Plus a larger electrolytic (say 100µF) on the power lines of the breadboard where the power connections arrive from the Arduino.
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What would I use a decoupling capacitor for in this situation?

When a chip turns on and off it creates noise on your power rails.  The voltage in the parts of the circuit near the chip fluctuate.  This is noise.  If the noise is too great, then when a pin should read low it might read high instead, or vice versa. 

The decoupling caps charge up when you place them in the circuit.  Then when a dip in power starts to occur, they discharge a bit which raises the voltage back to where it should be.

Typically you put one or two small capacitors, say, 10uf and 0.1uF between an IC's VCC and GND pins as close to the IC as possible to prevent any noise from getting to it, or being generated by it.

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Estonia
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Thanks, I will grab these extra parts today and put some stuff together, hopefully all will go well.

@scswift:
What though, is an IC?
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Integrated Circuit.
A whole bunch of individual components crammed into something smaller.

Grumpy, just to clarify,  0.1 what?
« Last Edit: February 26, 2013, 05:51:05 am by Shpaget » Logged

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Integrated Circuit.
A whole bunch of individual components crammed into something smaller.

Grumpy, just to clarify,  0.1 what?

0.1µF, aka 100nF aka "104" aka "Magic Bullet"...
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Thanks, I will grab these extra parts today and put some stuff together, hopefully all will go well.

@scswift:
What though, is an IC?

An IC is a chip.  Like your shift register.  As someone else mentioned, it stands for "integrated circuit".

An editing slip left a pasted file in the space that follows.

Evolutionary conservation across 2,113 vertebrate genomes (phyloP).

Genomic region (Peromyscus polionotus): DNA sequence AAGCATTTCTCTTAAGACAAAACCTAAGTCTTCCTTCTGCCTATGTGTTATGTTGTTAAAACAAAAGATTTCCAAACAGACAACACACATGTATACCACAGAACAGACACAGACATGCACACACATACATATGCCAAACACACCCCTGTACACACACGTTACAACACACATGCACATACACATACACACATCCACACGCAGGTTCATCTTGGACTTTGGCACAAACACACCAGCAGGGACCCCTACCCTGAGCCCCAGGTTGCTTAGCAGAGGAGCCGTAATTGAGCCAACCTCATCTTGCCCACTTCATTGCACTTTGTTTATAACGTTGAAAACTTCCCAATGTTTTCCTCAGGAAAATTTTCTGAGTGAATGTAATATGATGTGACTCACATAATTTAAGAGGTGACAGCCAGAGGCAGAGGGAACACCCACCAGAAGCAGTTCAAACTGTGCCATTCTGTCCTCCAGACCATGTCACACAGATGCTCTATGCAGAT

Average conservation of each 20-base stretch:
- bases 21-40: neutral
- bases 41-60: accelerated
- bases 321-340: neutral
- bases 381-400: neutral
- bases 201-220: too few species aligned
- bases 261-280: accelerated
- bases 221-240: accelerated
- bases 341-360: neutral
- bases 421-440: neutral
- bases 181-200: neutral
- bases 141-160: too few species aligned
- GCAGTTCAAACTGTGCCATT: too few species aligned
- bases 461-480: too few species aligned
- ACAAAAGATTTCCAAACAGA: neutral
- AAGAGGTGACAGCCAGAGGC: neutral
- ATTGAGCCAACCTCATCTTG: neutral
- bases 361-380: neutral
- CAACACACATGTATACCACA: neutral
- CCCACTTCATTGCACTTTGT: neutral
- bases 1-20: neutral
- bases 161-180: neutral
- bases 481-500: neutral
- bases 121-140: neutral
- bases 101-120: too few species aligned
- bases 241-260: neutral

Btw for your decoupling capacitors, get little ceramic ones.  You don't need to worry about polarity with those.
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Btw for your decoupling capacitors, get little ceramic ones.  You don't need to worry about polarity with those.

In regards to this, can you give me an example? My local "electronics shop" is really terrible and the staff know less about electronics than your standard pizza delivery driver. So, when I go there, I need to know exactly what it is that I need.
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A 100nF ceramic capacitor is a 100nF ceramic capacitor.  If it doesn't say 100nF ceramic capacitor, or 0.1µF ceramic capacitor on the packet, then don't buy it.  It may have the numbers "104" printed on the actual capacitor surface itself.
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I found out that my local electronics shop works best if I go to them with their own inventory numbers and not component name, so take a look at their web site, if they have one, and see if they have their own code listed next to the part name.
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Where's the decoupling capacitors?

I didn't know I needed one. I am quite new to electronics and am trying to control an LED matrix. What would I use a decoupling capacitor for in this situation?

The rule is simple, _all_ digital logic chips should have a decoupling capacitor to ground on every supply right next to the
chip.  (most chips have only one supply, here 5V).  Typical symptoms of inadequate decoupling is random,
occasional misbehaviour.  Unless you enjoy circuits that sometimes go wrong for no obvious reason don't
forget to decouple!

Without further information 0.1uF is a good default value that should work in most
circumstances, but the datasheet for the chip will have chapter-and-verse on decoupling requirements.
Buy decoupling capacitors in bulk, its much more economic!